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New scheme will provide a year of HRT for price of two prescription charges

The new prescription prepayment certificate will allow women to receive a year’s worth of HRT for the cost of two single NHS prescription charges

A new government scheme will enable women to access a year’s worth of hormone replacement therapy (HRT) for less than £20.

The new prescription prepayment certificate (PPC) launches on 1 April 2023 and will allow women to receive a year’s worth of HRT for the cost of two single NHS prescription charges (currently £18.70).

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The certificate will be valid for 12 months and can be used against a list of HRT prescription items including; Bedol, Clinorette and Evorel.

Patients can use the HRT PPC against an unlimited number of HRT items and there is no limit to how many times the certificate can be used while it is valid.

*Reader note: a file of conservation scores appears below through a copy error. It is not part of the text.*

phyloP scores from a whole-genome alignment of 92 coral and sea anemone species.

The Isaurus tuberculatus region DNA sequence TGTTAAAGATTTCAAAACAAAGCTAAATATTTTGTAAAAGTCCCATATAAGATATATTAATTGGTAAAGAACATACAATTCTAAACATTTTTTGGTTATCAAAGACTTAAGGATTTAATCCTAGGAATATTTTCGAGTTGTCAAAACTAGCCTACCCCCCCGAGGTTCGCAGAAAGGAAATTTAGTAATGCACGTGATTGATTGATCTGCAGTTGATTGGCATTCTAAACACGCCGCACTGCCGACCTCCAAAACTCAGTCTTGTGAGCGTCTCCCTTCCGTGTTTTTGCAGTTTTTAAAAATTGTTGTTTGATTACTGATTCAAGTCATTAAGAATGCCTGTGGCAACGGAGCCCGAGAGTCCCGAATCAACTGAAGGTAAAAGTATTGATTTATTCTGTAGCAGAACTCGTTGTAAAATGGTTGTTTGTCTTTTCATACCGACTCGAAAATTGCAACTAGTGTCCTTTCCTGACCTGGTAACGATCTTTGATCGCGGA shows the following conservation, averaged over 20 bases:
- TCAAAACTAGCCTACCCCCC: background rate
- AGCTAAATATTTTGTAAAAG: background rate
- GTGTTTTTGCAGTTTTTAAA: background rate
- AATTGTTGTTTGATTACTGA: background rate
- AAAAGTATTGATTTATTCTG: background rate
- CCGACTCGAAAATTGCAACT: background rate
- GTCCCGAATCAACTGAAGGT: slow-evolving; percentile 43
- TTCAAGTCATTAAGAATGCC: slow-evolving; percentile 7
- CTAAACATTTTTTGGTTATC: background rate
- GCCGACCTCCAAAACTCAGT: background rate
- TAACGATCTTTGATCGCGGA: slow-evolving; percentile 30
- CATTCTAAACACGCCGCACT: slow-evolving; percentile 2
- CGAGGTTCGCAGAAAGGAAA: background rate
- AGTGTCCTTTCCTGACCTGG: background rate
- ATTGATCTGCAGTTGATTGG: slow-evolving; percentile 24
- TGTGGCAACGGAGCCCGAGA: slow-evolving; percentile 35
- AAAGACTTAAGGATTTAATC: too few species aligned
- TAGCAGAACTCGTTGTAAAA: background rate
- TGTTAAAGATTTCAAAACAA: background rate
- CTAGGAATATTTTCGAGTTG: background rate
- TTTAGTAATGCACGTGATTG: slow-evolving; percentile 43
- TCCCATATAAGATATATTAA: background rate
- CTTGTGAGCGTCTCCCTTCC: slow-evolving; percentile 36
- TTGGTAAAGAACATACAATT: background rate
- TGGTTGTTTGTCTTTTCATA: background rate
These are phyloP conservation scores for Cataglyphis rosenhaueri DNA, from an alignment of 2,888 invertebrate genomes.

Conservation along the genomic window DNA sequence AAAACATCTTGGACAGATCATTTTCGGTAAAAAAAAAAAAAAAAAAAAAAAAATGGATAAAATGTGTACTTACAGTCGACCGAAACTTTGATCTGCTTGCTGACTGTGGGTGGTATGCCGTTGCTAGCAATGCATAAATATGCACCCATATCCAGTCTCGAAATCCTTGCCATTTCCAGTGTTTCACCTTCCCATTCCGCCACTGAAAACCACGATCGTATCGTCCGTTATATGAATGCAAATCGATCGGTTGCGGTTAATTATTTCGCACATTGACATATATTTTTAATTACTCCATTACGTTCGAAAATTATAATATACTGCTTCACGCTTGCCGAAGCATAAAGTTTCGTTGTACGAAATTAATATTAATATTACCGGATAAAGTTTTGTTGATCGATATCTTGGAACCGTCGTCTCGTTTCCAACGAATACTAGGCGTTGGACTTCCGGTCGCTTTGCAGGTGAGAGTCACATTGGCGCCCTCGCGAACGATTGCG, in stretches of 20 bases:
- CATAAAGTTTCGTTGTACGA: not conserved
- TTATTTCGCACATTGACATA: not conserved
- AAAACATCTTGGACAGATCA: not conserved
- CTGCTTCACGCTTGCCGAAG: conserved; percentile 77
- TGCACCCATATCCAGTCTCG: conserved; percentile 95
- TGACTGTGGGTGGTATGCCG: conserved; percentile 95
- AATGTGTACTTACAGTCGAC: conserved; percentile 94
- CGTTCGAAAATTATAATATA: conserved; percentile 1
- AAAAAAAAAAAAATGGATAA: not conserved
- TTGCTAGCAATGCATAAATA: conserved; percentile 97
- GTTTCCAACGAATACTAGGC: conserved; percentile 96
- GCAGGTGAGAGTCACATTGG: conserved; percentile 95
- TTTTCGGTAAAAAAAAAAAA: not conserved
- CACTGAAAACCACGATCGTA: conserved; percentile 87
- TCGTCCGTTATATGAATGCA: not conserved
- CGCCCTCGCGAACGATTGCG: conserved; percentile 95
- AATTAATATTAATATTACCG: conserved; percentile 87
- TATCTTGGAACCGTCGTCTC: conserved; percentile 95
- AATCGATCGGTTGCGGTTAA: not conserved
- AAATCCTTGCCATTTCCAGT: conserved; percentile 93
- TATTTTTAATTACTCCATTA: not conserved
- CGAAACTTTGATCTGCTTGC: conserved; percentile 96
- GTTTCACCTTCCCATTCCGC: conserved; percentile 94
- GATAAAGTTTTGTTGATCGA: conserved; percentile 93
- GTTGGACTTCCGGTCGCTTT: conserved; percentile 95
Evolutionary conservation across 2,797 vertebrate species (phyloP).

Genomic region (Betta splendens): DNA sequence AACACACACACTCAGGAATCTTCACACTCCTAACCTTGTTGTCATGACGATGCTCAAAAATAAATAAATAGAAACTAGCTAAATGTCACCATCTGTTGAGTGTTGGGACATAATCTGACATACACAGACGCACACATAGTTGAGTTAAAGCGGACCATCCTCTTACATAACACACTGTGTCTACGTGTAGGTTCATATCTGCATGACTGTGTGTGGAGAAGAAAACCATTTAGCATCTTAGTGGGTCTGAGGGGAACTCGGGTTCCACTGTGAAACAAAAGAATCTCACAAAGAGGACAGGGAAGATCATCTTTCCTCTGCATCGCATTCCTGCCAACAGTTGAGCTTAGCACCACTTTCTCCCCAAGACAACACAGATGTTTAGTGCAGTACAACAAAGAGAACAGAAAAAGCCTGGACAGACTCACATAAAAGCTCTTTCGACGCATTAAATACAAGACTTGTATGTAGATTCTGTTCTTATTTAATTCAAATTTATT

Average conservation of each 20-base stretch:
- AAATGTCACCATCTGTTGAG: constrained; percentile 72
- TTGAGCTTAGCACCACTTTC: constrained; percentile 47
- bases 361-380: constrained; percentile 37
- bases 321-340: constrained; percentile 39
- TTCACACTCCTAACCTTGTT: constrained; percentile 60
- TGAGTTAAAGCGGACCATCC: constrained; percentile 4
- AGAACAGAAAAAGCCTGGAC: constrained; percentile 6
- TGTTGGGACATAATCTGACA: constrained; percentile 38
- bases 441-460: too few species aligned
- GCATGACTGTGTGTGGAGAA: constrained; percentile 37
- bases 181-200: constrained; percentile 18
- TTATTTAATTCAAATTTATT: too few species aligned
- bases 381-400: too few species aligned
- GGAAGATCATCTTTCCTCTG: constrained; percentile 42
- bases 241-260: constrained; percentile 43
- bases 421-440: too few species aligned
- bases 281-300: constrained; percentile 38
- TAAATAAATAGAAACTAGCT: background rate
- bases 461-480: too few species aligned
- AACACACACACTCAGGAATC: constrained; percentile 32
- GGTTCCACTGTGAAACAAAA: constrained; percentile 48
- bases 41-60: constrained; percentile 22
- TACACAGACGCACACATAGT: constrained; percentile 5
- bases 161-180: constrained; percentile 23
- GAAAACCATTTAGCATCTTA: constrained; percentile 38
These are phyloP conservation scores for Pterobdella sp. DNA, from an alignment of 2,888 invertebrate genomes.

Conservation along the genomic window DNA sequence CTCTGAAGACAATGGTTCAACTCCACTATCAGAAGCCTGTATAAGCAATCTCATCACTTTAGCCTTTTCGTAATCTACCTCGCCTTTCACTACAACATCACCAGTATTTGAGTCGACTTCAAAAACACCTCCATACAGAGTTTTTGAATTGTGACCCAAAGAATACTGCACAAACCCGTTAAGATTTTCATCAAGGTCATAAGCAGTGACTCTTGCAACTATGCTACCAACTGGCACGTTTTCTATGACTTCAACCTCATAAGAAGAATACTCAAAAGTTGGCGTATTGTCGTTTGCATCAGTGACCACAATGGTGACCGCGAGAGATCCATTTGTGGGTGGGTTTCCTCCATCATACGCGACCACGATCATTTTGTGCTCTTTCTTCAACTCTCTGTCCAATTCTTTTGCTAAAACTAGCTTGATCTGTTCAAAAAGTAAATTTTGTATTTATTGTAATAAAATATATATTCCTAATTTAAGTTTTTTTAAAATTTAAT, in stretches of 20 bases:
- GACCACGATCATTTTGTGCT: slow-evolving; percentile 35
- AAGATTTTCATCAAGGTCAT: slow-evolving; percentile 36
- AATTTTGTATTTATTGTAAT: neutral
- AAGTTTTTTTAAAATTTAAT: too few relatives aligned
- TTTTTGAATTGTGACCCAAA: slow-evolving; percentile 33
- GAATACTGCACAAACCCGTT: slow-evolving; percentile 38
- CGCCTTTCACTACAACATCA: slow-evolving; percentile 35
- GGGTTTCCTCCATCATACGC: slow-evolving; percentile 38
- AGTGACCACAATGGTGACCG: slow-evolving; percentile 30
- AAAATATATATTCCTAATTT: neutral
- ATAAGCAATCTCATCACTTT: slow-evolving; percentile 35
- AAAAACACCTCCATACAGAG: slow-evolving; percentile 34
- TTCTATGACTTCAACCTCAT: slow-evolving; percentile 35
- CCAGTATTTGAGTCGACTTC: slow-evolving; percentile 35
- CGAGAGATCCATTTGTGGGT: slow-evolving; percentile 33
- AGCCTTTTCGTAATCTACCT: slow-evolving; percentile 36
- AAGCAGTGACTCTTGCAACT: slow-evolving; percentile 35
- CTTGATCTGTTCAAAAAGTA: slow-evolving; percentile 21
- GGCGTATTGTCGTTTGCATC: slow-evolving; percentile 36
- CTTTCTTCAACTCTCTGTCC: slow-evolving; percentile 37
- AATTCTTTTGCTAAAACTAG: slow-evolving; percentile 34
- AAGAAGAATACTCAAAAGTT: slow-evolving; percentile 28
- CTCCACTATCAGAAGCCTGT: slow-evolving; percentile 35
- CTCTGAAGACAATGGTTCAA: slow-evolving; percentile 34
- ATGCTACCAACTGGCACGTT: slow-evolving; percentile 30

Around 15% of women aged 45 to 64 are currently prescribed HRT in England which has increased by 2% in the last two years.

Minister for women, Maria Caufield said: ‘ Around three-quarters of women will experience menopause symptoms, with a quarter experiencing severe symptoms which can seriously impact their quality of life.’

‘In our Women’s Health Strategy, we made menopause a top priority. By making HRT more accessible, we’re delivering on our commitment to women.’

Health and Social Care Secretary, Steve Barclay said that the new PPC will help approximately 400,000 women save hundreds of pounds a year.

Janet Lindsay, CEO of Wellbeing of Women responded to the news saying: ‘HRT is a first line treatment for women who may need help with managing menopause symptoms which can be debilitating. Improving access to HRT, by reducing the prescription costs, is absolutely the right thing to do and will help to empower women during this life stage.’

The HRT PPC is in addition to existing prescription charges which include the three and 12 month PPCs.

There have recently been HRT shortages with the British Menopause Society publishing an update on HRT supply on 9 February , stating that prescribers should consider using equivalent preparations to those that their patients are currently using.

The government have said they engage with suppliers on a weekly basis and closely monitor the supply of HRT and regularly meet with individual suppliers as well as hosting quarterly roundtables with industry to ensure a continuous supply of HRT.